With 95% of the country presently subject to stay-at home orders due to COVID-19, many litigators are considering whether and how to take depositions in the coming weeks. Federal court responses have varied, from blanket extensions of civil deadlines to encouraging remote depositions. Whether it is advisable or even permissible to depose a witness under current circumstances will depend on several factors, including the jurisdiction, the deponent, and the anticipated substance of the deposition.

Many Courts are Extending Discovery Deadlines:

Numerous courts have issued administrative orders extending all civil deadlines due to COVID-19. The District of New Jersey, for example, in Standing Order 2020-04, extended all filing and discovery deadlines which fall between March 25, 2020 and April 30, 2020 by forty-five days. See also, Standing Order 3:20-mc-105 (D.S.C. Mar. 16, 2020) (extending all civil deadlines); Standing Order 20-0012 (N.D. Ill. Mar. 30, 2020) (same).

Continue reading “Depositions During the COVID-19 Crisis”

Order Requires Disclosure of 3rd Party Funding Information in Zantac MDL

On April 3, 2020, the United States District Court for the Southern District of Florida issued an order in the pending Zantac multidistrict litigation (”MDL”) requiring disclosure of funding arrangements and funding documentation between plaintiffs’ counsel and third-party litigation financiers. This order represents some increased traction in favor of arguments seeking to require disclosure of third-party funding arrangements in MDLs.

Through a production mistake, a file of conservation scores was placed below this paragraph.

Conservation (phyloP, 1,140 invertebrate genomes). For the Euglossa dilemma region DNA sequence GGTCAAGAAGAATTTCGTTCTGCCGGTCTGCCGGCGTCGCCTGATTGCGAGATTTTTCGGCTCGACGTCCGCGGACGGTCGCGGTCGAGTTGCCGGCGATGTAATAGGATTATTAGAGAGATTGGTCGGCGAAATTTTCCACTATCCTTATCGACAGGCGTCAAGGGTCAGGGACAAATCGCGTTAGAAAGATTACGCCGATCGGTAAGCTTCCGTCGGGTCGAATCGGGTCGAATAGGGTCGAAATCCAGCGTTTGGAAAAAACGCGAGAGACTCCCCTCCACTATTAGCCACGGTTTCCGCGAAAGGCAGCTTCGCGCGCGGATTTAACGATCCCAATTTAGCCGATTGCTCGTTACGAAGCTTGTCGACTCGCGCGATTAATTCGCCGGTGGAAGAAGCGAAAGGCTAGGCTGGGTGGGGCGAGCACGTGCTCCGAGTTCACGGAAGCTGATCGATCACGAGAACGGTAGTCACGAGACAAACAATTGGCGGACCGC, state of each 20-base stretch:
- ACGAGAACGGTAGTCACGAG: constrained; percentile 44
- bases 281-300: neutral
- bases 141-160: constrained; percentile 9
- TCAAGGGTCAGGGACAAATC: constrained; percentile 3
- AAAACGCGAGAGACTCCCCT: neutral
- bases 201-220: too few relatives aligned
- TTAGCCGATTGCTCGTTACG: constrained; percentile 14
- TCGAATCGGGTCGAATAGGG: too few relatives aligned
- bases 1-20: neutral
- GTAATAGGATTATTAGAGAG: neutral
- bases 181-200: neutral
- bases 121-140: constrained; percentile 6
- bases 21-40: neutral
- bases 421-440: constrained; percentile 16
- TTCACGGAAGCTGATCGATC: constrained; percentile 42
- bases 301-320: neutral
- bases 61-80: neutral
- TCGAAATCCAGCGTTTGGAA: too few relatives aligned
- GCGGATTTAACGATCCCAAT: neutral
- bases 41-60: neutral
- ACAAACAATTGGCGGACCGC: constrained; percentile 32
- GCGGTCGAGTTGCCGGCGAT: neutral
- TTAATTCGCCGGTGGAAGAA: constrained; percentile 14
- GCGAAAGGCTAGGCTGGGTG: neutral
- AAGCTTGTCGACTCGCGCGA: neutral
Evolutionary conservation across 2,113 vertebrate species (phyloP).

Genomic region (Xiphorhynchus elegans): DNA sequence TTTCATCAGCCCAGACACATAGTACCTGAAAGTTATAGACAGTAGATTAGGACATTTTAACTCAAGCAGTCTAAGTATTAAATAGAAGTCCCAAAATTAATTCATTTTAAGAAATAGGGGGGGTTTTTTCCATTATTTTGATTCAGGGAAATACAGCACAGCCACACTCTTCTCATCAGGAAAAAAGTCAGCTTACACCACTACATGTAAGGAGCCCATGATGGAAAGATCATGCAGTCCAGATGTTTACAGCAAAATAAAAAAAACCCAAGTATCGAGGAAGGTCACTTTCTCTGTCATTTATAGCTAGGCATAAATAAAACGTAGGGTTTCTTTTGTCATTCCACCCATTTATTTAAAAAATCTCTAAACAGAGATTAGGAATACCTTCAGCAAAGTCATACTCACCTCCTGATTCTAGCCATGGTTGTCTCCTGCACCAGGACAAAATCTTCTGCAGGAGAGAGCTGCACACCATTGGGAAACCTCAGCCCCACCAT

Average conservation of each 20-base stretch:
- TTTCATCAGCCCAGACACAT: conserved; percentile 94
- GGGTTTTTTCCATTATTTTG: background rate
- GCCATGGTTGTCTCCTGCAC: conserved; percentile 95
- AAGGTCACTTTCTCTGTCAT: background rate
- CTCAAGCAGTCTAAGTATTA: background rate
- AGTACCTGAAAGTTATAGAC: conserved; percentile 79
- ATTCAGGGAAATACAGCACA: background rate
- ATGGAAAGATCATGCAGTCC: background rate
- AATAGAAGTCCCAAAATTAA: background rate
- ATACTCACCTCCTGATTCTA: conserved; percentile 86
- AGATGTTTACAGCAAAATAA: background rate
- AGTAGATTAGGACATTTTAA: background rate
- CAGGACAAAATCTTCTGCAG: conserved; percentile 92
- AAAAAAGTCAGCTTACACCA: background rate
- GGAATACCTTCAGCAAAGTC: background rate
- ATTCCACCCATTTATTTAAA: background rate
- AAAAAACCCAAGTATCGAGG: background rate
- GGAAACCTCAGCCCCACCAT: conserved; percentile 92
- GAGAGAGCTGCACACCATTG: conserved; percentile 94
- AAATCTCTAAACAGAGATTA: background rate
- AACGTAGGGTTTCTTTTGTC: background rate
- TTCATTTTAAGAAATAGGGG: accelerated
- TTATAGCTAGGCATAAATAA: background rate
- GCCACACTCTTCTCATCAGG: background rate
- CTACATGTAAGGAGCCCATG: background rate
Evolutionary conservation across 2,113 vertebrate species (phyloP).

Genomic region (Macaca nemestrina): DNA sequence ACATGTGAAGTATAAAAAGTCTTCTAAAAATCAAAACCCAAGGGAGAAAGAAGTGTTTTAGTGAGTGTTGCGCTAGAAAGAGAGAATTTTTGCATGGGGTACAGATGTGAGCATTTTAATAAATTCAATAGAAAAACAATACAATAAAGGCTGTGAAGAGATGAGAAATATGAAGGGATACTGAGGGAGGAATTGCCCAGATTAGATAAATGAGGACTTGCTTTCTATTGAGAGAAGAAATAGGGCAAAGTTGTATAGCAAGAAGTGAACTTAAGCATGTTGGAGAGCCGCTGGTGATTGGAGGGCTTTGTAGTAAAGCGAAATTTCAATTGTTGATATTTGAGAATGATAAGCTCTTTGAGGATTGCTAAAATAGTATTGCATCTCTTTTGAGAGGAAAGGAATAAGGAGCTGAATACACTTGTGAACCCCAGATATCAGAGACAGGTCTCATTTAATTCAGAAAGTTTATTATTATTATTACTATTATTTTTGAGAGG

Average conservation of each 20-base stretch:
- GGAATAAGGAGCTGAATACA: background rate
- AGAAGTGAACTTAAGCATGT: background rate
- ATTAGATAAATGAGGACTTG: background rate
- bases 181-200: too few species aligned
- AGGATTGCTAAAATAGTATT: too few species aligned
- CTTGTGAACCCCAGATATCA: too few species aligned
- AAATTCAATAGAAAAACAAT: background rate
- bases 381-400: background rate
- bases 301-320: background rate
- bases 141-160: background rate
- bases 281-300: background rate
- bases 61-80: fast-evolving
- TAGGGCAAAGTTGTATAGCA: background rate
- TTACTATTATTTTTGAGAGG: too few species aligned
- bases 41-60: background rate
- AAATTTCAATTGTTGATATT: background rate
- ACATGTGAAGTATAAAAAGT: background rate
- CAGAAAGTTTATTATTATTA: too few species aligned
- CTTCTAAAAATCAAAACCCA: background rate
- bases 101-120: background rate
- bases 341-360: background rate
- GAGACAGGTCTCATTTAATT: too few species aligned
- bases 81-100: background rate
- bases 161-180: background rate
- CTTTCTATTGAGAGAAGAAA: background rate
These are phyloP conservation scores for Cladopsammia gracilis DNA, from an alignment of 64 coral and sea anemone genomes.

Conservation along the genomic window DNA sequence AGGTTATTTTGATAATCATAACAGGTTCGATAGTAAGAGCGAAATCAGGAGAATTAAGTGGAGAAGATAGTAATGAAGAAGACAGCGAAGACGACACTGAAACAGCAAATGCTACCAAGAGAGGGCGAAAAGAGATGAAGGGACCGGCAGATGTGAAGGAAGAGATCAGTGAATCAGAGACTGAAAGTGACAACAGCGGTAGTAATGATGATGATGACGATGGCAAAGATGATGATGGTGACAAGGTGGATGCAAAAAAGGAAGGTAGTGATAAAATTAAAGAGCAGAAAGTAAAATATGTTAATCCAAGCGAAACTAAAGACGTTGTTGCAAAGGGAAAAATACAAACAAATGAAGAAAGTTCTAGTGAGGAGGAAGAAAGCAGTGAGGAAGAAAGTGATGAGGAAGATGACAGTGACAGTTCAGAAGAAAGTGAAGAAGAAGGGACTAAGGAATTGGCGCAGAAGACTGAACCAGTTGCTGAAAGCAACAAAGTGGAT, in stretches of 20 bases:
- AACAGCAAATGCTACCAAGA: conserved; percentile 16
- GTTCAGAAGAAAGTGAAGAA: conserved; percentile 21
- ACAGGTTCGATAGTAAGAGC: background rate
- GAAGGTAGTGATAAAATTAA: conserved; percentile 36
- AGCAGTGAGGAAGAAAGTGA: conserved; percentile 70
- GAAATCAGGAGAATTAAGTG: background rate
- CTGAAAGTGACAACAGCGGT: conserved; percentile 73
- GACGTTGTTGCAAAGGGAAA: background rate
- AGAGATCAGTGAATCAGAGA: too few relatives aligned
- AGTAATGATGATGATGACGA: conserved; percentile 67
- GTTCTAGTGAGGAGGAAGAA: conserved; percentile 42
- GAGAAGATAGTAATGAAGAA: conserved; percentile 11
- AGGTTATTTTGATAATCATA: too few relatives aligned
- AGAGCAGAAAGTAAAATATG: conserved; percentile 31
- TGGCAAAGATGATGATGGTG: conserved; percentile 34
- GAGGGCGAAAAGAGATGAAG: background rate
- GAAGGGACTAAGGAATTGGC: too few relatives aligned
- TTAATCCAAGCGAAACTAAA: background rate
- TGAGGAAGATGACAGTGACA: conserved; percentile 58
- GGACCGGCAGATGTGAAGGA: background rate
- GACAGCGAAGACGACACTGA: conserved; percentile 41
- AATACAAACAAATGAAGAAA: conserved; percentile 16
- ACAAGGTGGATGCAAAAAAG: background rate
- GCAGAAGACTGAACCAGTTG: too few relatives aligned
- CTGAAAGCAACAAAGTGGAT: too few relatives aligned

The Zantac MDL, In re Zantac (Ranitidine) Prods. Liab. Litig., MDL No. 2924, was originally formed by the Judicial Panel for Multidistrict Litigation on February 6, 2020. The plaintiffs sued various defendants, including manufacturer Sanofi and its distributors, alleging that the active ingredient in the heartburn medication Zantac breaks down to form a carcinogen that caused personal injuries. Included in the MDL are also six putative classes of consumers who sought refunds and economic damages based on their purchase of Zantac. Due to a number of actions already pending in the Southern District of Florida, the Panel transferred the remaining actions to that court to be assigned to the Honorable Robin L. Rosenberg.

Continue reading “Order Requires Disclosure of 3rd Party Funding Information in Zantac MDL”